OPERA - ESSAYS - NABUCCO
Lavish applause followed the extended Part II duet between Gino Bechi as the Babylonian king, Nabucco, and Maria Callas as his reputed daughter, Abigaille, during a performance of Nabucco in Naples on 20 December 1949. Then the orchestra of Teatro San Carlo began a bridging passage of forte chords and rippling phrases before the off-stage chorus commenced “Va, pensiero”, the lament of the Hebrew slaves. As they trudged into view, their singing proceeded for three-and-a-half minutes before uproar broke out. Cries of “Basta! Basta!” [“Enough! Enough!]. The protest lasted twenty-five seconds, settled down only to erupt like a Vesuvius for another minute at the completion of the chorus.
What had happened? Had Zionist guerrillas occupied the stage in protest against disruption to their ships’ proceeding through Naples to the recently proclaimed state of Israel? Or had an anarchist thrown a bomb into the stalls as at Barcelona’s open house in 1893? Nothing less than dynamite is likely to produce a comparable storm out of an Australian audience. No, it was neither – it was just that the Neapolitans hadn’t liked the singing.
A managerial voice intervened with the offer of a second attempt by the chorus who applied an urgency and grace absent from their previous effort. The singing continued to its close without interruption until the audience’s response turned rapturous, yet still punctuated by objections from those who believed that “Va, pensiero” must never be less than perfect.
The recording, remastered from radio broadcast tapes, is too creaky to decide the quality of the choral work, yet one cannot help wondering whether non-musical motivations brought the audience to this zenith of outrage? Of course, the quality of the singing was significant and would have led to catcalls even during a sloppy rendition of the ball scene in La traviata.
But “Va, pensiero” is not just another operatic chorus. From its premiere in 1842, when it was encored, it has been a political matter – the national song for an emergent Italy. Nabucco gained a record fifty-seven repeats at La Scala in its first year for, as Julian Budden put it in his three-volume survey, The Operas of Verdi: “With Nabucco an oppressed national had found its voice”. The 100,000 people who followed Verdi’s second funeral through Milan in 1901 spontaneously broke into “Va, pensiero”.
Whenever opera is accused of elitism I retreat behind Verdi as its first line of defence. Enthusiasm for his operas among Italians across 150 shows how distinctions between high art and popular culture need not be as unbridgeable as they been made by the transformation of both the hieratic and the demotic into commodities. Verdi was so much in tune with his audiences that he had to protect his melodies from popularity prior to their premieres, for example, by secreting the score for the “La donna e mobile” aria in Rigoletto until the last minute. On opening nights, crowds would follow him home can course through the streets coursing the new songs he had given back to them.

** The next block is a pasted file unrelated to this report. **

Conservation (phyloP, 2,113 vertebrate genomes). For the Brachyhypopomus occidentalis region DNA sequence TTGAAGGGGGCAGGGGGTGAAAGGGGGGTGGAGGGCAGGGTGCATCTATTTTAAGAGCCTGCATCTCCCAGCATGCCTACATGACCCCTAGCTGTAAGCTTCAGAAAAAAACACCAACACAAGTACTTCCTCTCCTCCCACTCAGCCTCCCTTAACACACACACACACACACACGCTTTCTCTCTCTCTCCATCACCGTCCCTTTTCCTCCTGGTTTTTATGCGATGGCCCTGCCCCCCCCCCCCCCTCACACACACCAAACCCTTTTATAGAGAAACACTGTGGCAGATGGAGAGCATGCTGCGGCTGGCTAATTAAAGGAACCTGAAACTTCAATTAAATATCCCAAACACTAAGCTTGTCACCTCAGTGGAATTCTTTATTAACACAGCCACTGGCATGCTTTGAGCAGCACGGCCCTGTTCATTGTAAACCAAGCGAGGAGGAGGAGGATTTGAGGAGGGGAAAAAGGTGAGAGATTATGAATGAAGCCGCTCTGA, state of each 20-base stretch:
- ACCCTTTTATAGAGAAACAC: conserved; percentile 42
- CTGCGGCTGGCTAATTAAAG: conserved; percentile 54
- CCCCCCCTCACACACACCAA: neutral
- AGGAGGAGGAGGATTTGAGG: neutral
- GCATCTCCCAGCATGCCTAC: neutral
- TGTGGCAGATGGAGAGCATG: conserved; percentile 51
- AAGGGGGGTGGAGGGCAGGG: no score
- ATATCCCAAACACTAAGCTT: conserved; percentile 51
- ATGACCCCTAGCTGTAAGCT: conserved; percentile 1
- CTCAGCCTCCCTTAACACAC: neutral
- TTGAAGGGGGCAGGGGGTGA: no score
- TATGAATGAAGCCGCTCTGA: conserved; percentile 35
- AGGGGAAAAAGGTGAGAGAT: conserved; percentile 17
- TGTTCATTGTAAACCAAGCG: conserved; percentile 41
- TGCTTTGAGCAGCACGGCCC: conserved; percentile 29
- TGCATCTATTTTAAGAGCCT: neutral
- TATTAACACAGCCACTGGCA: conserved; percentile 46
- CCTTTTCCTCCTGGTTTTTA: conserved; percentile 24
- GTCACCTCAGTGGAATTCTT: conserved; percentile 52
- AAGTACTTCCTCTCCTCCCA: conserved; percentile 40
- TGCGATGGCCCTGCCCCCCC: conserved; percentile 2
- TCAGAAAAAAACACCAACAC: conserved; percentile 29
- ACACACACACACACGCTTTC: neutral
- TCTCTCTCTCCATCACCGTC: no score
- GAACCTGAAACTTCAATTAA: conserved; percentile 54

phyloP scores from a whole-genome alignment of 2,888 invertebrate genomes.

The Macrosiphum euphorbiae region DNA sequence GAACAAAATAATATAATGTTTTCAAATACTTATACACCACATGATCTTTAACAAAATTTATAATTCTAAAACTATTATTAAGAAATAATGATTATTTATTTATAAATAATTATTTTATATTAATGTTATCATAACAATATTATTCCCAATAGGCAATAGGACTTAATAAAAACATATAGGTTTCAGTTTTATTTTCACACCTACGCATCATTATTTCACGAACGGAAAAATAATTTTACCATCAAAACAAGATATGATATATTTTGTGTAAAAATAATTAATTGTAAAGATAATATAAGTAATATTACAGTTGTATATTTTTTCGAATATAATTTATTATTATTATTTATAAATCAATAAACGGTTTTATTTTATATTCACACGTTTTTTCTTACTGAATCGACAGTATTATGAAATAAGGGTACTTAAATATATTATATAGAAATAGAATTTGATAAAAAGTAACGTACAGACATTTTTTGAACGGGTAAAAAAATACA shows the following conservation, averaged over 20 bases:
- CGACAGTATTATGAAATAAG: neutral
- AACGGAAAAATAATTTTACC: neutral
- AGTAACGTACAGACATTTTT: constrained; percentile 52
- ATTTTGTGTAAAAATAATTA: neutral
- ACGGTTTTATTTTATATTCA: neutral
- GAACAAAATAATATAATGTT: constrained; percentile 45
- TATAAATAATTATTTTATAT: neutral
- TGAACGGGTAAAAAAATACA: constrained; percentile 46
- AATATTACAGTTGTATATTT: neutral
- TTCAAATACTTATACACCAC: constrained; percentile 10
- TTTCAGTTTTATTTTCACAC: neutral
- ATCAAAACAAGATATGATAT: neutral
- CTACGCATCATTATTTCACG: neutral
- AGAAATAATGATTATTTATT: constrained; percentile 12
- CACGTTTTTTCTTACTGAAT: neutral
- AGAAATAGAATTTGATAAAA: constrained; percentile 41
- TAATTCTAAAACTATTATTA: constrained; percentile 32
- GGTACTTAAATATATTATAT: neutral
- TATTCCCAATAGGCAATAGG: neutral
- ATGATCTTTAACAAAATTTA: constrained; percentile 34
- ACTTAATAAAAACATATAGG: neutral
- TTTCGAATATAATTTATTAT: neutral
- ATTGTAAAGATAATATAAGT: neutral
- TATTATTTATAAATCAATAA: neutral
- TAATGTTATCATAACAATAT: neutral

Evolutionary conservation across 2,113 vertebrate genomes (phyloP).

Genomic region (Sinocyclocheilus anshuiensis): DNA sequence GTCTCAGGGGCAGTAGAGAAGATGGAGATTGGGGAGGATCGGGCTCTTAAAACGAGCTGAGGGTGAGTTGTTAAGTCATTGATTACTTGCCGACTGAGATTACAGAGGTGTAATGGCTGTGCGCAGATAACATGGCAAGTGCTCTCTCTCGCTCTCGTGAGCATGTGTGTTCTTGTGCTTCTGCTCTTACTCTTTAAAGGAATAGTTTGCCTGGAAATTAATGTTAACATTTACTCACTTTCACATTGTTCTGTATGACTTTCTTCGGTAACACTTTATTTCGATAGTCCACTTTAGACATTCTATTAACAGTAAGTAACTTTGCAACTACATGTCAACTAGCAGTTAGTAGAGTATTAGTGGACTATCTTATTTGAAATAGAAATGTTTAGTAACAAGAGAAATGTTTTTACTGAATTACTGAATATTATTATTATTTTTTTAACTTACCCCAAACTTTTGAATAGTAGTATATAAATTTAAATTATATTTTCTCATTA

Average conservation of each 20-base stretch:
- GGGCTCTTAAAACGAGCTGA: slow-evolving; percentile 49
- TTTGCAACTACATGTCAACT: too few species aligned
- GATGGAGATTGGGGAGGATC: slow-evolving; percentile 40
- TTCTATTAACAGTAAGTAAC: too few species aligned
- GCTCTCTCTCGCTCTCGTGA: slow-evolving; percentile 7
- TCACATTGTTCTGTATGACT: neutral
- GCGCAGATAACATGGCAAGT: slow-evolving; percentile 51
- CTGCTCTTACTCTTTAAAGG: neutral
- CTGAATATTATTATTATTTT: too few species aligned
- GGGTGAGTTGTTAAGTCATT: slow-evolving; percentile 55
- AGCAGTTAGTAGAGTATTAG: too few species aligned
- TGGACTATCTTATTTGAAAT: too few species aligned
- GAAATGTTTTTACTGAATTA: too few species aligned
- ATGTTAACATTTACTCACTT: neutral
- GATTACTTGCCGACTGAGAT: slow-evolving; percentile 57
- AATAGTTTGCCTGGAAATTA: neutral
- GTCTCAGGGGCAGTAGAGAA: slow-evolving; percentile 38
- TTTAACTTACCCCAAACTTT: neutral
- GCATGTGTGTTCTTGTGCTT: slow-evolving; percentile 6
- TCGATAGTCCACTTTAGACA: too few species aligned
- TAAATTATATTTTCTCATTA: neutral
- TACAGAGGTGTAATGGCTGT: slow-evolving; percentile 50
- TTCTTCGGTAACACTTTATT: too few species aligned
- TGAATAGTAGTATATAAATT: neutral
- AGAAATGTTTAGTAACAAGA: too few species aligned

Popular support for Nabucco among audiences was matched by a democratisation of the action on stage. The storyline for Nabucco had been derived from a French play of 1836 before being simplified for the ballet in Milan two years later. Verdi’s librettist enlarged the role of the chorus, an emphasis fortified by the composer. In Nabucco, the chorus is the driving force in the musical, dramatic and political senses. The opera is not divided into Acts but into four tableaux-like parts. Any danger of stasis is overcome through interventions from the chorus as much as through confrontations between individuals. “Va, pensiero” is the culmination for much of the other musical materials in Nabucco, whether for soloists or ensembles.
This significance of the chorus paralleled advocacy by the republican Giuseppe Mazzini (1805-72) of popular sovereignty which recognised that the people, not kings or priests, were the source of power and legitimacy. The radicalism of this stance is clearer when contrasted against the views of nationalists such as Cavour who feared the people as the mob.
Part I, “Jerusalem”, contains one of the longest choruses in the Italian repertoire as the Hebrews pray for deliverance. Their high priest offers encouragement before the chorus interrupts to assert their belief in redemption, taking over the role of prophecy. Their subsequent retreat is accompanies by another chorus. “Lo vedeste”, in which the chorus divides into Levites, virgins and soldiers. Part Two, “L’Impio”, has less work for the chorus who nonetheless reinforces the declarations of their priests and commander.
Massed voices reassert their independence at he start of Part III. “The Prophecy”, before Nabucco and Abigaille commence their argument over which of them will rule. Their power to deicde such matters is countered by the rising strains of “Va, pensiero”, which Rossini recognised as an aria for an ensemble. Though that chorus begins as a lamentation, its sadness rises through the melody until its swinging gait leads the listener to sense a romise of victory.
Then, in Part IV, “The Broken Idol”, the chorus criss-crosses Nabucco’s path back to sanity. The opera moves to its conclusion through an unaccompanied chorus, “Immenso Jehova”, before declaring that Abigaille is dead.
To display the power of the chorus to sway events, Verdi had to set its collective effect against equally determined principals, primarily in Nabucco and Abigaille. Just as Verdi earned the title of “Maestro del core” for his enhancement of the chorus, so he redeemed the bass voice from the comic to the serious. The opposing high priests are both bases so that their declamations are a match for the vocal power of their massed followers.
The German composer Otto Nicolai, who had turned down the libretto of Nabucco, dismissed Verdi’s triumph as nothing more than a representation of “Rage, invective, bloodshed and murder”. True, those elements encourage moments of banality but such lapses are drowned in the dynamics, and so are less distressing than comparable patches in later and more reflective works.
On this occasion, Verdi sought characterisation through compositional means. The king’s psychosis is revealed at the close of Part II where he declares “I am god” before the thunder claps and the crown is struck from this head, leaving him a jibbering idiot while the music expresses both his dementia and his glimpsing of reality as he begs for human assistance. Sanity and madness had been common contraries in opera but Verdi cast them against each other within a confirmed compass. During the orchestral interlude at the commencement of Part IV, he recapitulated musical themes – not as he might cobble together for a last-minute ballet or overture – but instead as a means to replicate the king’s fractured memory.